by Jack Russillo
Blocks away from where he was raised in the Central District, beside the high school where he was valedictorian and earned a football scholarship to the University of Washington, Bruce Harrell announced his campaign for mayor of Seattle.
Harrell, a former Seattle City Council president and longtime community leader, spoke to a small gathering of family members, supporters, and members of the media on Tuesday, March 16 as he made his announcement near the Medgar Evers Pool at Garfield High School.
“It seems very fitting that, during the coming of spring, when we think about a rebirth, a revitalization, a resurrection if you will, that’s when I announce my candidacy for mayor,” said Harrell at the press conference. “This is not the Seattle where I was born. This is not the Seattle where my Black grandparents came from to escape the Jim Crow laws of the South for opportunity and hope. This is not the Seattle where my Japanese parents left their small village in Kumamoto, Japan to seek refuge and build a community for themselves and engage in hope and love. This is not the Seattle that was the basis of their dreams … My candidacy is going to be about bringing about effective leaders and letting their brilliance shine.”
Continue reading Bruce Harrell, Former City Council President, Announces Campaign for Mayor
The Morning Update Show — hosted by Trae Holiday and The Big O (Omari Salisbury) — is the only weekday news and information livestream that delivers culturally relevant content to the Pacific Northwest’s urban audience. Omari and Trae analyze the day’s local and national headlines as well as melanin magic in our community. Watch live every weekday at 11 a.m. on any of the following channels, hosted by Converge Media: YouTube, Twitch, Facebook, Periscope, and whereweconverge.com.
We also post the Morning Update Show here on the Emerald each day after it airs, so you can catch up any time of day while you peruse our latest posts.
Morning Update Show — Thursday, March 11
LIVE — Kevin Schofield | LIVE — Besa Gordon | LIVE — Nate Jackson | A Look Back at SVI | Update on Olympia Legislation | George Floyd Trail Update | Democracy Dollars
Continue reading The Morning Update Show — 3/11/21
by Mark Van Streefkerk
If you’re a registered voter and Seattle resident, you’ve probably already received your Democracy Vouchers in the mail. You’ll recognize them in that the envelope looks a bit like your election ballot, though they come from the City of Seattle. The Democracy Vouchers Program automatically distributes four $25 vouchers to all registered voters that can be used to support participating candidates for City of Seattle office. You can participate in the voucher program even if you’re not registered to vote. The idea behind the program is to provide public funds to candidates who might otherwise not have the financial resources to run a campaign and to allow more Seattle residents to donate to candidates they support.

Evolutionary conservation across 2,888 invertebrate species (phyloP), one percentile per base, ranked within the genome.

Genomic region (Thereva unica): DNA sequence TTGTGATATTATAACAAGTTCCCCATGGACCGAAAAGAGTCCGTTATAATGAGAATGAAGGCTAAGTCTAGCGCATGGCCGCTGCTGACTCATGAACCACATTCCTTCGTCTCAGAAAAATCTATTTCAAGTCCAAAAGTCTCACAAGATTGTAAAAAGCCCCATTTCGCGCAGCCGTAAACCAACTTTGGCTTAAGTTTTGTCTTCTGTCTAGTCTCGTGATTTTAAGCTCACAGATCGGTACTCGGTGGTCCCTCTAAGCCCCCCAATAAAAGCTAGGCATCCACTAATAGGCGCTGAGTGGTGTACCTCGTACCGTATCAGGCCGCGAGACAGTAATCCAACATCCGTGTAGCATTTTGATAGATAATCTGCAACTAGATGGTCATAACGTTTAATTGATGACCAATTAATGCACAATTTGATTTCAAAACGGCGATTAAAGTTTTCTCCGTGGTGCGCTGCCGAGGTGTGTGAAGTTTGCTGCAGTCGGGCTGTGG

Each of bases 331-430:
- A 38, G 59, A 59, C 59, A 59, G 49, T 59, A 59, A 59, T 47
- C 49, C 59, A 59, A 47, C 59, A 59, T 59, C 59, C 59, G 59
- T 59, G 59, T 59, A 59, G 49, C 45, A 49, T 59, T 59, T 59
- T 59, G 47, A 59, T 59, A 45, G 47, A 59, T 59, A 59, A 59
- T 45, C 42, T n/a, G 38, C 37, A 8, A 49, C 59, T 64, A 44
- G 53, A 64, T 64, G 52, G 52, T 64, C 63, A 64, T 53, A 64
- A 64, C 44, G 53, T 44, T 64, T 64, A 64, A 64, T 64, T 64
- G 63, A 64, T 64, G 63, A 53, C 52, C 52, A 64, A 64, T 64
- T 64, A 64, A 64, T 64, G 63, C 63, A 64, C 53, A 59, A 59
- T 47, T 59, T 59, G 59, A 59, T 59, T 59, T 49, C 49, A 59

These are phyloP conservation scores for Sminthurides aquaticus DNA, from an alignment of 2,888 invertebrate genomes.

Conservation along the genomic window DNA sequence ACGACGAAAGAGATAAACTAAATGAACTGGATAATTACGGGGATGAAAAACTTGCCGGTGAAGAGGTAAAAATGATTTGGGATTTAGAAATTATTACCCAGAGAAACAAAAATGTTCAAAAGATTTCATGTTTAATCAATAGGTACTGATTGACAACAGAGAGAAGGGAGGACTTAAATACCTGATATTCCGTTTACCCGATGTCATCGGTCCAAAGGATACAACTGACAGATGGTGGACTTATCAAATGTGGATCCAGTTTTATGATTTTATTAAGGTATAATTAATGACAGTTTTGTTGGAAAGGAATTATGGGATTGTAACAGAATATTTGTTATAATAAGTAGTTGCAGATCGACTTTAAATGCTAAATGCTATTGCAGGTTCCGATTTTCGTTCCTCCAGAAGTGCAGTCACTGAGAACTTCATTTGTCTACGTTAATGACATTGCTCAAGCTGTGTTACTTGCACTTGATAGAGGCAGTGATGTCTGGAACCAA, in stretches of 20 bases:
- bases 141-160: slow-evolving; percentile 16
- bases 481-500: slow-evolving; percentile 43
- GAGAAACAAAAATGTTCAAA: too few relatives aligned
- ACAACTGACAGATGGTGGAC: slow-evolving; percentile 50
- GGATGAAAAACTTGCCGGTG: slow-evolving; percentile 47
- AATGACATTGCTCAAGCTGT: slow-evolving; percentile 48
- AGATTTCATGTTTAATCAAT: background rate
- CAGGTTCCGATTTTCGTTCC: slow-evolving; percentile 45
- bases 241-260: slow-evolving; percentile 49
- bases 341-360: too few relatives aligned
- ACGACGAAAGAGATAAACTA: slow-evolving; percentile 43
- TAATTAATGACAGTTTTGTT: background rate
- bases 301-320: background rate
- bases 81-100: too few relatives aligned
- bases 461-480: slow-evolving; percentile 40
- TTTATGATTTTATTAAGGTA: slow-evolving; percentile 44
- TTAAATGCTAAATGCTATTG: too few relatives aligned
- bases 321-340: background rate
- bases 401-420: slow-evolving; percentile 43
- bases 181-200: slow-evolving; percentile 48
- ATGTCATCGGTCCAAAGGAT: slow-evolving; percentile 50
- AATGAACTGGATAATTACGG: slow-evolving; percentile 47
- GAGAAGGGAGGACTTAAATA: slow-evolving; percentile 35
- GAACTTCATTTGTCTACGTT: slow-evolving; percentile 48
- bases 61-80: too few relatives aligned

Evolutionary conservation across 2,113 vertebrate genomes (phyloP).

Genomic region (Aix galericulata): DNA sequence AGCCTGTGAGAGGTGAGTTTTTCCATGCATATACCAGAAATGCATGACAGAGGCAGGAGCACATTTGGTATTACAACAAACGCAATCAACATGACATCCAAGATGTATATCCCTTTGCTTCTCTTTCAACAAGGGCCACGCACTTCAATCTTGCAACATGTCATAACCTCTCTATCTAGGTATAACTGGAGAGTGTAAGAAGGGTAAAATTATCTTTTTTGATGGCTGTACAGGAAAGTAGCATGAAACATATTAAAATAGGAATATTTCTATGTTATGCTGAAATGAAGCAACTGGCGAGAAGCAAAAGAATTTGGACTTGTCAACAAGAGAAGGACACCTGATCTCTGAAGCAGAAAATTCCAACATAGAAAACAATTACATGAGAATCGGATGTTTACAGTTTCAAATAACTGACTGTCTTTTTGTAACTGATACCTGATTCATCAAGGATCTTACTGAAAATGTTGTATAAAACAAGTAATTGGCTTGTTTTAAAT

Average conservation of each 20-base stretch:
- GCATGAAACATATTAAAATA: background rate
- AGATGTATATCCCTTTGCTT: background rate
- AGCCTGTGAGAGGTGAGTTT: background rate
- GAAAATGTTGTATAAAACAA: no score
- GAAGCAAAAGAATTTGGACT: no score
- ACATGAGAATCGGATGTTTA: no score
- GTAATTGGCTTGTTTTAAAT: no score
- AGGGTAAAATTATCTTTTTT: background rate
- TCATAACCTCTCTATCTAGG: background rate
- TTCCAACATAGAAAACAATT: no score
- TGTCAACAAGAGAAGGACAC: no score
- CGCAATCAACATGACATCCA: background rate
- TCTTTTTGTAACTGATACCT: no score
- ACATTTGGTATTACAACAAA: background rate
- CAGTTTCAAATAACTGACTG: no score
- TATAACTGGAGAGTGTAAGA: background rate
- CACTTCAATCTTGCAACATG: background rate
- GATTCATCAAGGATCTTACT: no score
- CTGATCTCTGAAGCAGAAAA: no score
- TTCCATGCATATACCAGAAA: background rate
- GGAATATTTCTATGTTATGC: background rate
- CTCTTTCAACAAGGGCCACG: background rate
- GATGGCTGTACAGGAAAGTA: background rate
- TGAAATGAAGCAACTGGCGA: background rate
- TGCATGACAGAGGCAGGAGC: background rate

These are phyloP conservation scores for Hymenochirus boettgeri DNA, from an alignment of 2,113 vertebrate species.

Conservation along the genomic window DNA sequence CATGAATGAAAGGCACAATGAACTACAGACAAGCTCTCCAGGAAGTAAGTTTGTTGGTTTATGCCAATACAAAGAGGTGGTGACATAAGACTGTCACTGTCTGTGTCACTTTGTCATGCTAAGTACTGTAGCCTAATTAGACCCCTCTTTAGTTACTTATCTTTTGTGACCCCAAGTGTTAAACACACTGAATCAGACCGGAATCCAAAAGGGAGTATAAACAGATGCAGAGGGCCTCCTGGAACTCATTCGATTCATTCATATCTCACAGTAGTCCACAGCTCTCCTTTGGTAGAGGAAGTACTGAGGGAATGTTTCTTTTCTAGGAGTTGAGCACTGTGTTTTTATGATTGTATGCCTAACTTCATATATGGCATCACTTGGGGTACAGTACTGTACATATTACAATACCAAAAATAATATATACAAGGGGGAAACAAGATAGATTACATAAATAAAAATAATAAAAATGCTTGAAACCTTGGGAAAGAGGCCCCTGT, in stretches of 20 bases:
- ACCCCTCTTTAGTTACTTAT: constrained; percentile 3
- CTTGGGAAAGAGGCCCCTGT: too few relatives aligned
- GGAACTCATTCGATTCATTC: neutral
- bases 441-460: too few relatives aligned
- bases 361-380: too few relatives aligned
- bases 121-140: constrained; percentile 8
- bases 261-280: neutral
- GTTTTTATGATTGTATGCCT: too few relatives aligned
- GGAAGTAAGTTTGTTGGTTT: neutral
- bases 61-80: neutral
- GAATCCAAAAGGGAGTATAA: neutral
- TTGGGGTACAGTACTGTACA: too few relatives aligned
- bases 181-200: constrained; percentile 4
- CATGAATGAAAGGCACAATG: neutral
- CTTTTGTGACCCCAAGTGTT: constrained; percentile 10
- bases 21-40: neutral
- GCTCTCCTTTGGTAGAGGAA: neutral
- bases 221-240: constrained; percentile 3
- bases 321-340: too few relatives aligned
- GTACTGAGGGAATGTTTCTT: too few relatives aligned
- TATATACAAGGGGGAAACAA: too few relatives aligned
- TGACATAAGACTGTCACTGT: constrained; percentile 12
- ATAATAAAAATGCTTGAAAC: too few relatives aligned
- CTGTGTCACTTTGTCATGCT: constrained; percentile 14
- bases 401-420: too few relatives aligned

Maybe you’ve already used your vouchers, maybe you’re unsure how to use them, or even accidentally threw them in the recycling bin. (Don’t worry, there’s an easy fix for that!) The following is a guide on how to use Democracy Vouchers, including how to receive them in any of 18 languages and where you can find out more information about each candidate.
Continue reading A Guide to Democracy Vouchers
by Melody Ip
When Seattle City Councilmember Teresa Mosqueda reflects on her past four years in office, she celebrates hard-fought wins for healthier families, worker protections, and small businesses. Yet COVID-19 hit and reversed the progression, significantly impacting many of the people Mosqueda has worked so hard to protect. For this reason, Mosqueda is running for a second term on the City Council, believing her work is not yet done.
“I don’t want us to recover to what we were before,” Mosqueda said. “I want to recover to a more equitable Seattle, and that drives me to stay in the legislative branch and fight for those longer-term policies that, once we [pass them] into law, will make dramatic improvements for people’s lives over the long haul.”
Continue reading Councilmember Teresa Mosqueda: Finding Commonality in Division
by Joe Nguyen
It is common knowledge that money influences politics and there is certainly a correlation between well-funded candidates and their success in winning elections. In fact, this past cycle in Seattle, every candidate who raised more money than their opponent won (1). Yet, despite how much influence money can buy, less than 2 percent of Seattle residents donated to campaigns before the implementation of democracy vouchers. This means a tiny fraction of the voting population possesses an incredible amount of influence over the outcome of local elections. Continue reading Democracy Vouchers: They Worked, Now Here Are Five Ways To Make Them Better